6 Dow Stocks With Yields of 4%+

Some high-yield Dow dividend stocks deserve a closer look, analysts say, but others aren't worth the trouble.

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Experienced dividend investors know that sometimes a high yield is a red flag. That's because a stock's dividend yield rises when its share price falls. A fat dividend yield won't do much good if the stock continues to tumble because the company behind it is in trouble.

Although the S&P 500 is essentially back at levels where it started the year, the Dow Jones Industrial Average still has some catching up to do. The elite bastion of 30 blue-chip stocks is off more than 6% for the year-to-date, and a number of Dow stocks have lost more than 20% so far in 2020. Indeed, four components have lost in excess of 30%.

Disclaimer

Disclaimer

Data and prices as of July 16, courtesy of S&P Capital IQ. Stocks are ordered by dividend yield, from lowest to highest.

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Dan Burrows
Senior Investing Writer, Kiplinger.com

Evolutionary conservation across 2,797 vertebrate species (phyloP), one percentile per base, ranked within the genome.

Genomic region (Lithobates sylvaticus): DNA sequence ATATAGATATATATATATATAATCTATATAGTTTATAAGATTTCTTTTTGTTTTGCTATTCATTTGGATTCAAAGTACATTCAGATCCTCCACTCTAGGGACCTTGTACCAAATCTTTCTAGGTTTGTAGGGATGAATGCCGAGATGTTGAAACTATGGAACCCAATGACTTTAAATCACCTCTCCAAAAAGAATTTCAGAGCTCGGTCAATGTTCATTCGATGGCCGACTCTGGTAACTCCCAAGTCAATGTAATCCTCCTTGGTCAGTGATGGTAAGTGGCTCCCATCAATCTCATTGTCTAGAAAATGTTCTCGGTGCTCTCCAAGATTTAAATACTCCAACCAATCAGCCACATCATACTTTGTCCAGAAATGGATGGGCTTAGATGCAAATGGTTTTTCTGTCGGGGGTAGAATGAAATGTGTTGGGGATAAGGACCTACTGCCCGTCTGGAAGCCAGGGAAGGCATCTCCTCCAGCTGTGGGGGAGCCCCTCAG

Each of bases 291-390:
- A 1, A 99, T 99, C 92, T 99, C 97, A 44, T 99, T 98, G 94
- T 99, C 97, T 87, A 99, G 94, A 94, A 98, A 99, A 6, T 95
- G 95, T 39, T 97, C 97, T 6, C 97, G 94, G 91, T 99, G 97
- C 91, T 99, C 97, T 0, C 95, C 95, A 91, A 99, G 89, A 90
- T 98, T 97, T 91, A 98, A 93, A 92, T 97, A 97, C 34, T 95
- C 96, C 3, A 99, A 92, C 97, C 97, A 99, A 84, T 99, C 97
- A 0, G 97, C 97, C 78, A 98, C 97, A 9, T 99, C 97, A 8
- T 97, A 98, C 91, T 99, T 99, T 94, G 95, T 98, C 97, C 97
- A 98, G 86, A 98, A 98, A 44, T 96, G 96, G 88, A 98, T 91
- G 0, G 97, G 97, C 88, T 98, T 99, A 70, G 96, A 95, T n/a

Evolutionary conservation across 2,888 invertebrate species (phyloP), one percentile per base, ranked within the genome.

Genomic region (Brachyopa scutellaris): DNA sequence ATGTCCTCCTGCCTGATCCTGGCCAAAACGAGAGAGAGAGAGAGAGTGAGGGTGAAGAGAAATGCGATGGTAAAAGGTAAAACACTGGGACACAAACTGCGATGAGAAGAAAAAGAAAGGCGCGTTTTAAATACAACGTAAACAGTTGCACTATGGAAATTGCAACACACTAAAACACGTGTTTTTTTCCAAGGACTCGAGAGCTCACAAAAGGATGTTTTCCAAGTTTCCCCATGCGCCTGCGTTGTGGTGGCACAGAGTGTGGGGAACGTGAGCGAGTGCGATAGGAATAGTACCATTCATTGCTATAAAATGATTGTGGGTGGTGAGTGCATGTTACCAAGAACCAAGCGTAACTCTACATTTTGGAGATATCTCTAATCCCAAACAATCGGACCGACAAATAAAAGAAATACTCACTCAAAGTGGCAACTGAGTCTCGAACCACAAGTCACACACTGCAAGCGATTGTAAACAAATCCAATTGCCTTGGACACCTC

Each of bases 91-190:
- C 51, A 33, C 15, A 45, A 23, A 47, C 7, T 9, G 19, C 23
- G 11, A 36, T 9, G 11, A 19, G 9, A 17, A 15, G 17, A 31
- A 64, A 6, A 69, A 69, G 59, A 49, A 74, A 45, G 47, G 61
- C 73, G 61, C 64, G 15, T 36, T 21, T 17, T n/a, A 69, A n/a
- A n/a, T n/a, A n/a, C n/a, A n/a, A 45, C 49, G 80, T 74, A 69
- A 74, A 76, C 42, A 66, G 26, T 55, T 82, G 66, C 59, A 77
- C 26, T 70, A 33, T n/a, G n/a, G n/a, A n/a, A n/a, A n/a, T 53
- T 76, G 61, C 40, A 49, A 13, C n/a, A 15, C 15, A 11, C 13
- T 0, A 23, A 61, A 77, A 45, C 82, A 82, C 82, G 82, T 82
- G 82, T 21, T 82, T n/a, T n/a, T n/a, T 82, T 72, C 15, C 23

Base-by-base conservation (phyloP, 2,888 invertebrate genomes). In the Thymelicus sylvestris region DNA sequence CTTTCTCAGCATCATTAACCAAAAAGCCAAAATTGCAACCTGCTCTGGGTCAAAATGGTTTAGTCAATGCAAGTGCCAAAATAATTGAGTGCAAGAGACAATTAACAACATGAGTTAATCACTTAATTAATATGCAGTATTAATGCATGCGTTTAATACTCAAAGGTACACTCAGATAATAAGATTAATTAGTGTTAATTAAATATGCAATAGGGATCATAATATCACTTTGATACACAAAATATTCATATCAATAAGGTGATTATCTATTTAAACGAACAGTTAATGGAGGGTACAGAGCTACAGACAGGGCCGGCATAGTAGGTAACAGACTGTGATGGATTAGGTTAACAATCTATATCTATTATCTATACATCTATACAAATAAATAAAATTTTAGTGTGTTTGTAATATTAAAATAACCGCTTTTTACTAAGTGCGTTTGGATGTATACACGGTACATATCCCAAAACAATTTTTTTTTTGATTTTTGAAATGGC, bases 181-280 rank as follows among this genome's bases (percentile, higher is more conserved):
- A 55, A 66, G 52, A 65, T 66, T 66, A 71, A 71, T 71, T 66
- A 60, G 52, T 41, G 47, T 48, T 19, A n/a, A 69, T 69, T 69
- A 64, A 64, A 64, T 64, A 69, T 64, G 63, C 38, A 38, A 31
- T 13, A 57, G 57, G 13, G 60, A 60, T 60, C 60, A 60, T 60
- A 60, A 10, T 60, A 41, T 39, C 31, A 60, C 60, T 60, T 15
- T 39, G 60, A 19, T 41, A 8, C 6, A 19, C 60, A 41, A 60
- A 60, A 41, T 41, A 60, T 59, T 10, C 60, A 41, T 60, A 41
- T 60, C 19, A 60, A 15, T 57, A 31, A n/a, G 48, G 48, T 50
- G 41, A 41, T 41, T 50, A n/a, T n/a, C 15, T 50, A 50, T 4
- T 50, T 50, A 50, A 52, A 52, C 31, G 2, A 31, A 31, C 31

Dan Burrows is Kiplinger's senior investing writer, having joined the august publication full time in 2016.

A long-time financial journalist, Dan is a veteran of SmartMoney, MarketWatch, CBS MoneyWatch, InvestorPlace and DailyFinance. He has written for The Wall Street Journal, Bloomberg, Consumer Reports, Senior Executive and Boston magazine, and his stories have appeared in the New York Daily News, the San Jose Mercury News and Investor's Business Daily, among other publications. As a senior writer at AOL's DailyFinance, Dan reported market news from the floor of the New York Stock Exchange and hosted a weekly video segment on equities.

Once upon a time – before his days as a financial reporter and assistant financial editor at legendary fashion trade paper Women's Wear Daily – Dan worked for Spy magazine, scribbled away at Time Inc. and contributed to Maxim magazine back when lad mags were a thing. He's also written for Esquire magazine's Dubious Achievements Awards.

In his current role at Kiplinger, Dan writes about equities, fixed income, currencies, commodities, funds, macroeconomics, demographics, real estate, cost of living indexes and more.

Dan holds a bachelor's degree from Oberlin College and a master's degree from Columbia University.

Disclosure: Dan does not trade stocks or other securities. Rather, he dollar-cost averages into cheap funds and index funds and holds them forever in tax-advantaged accounts.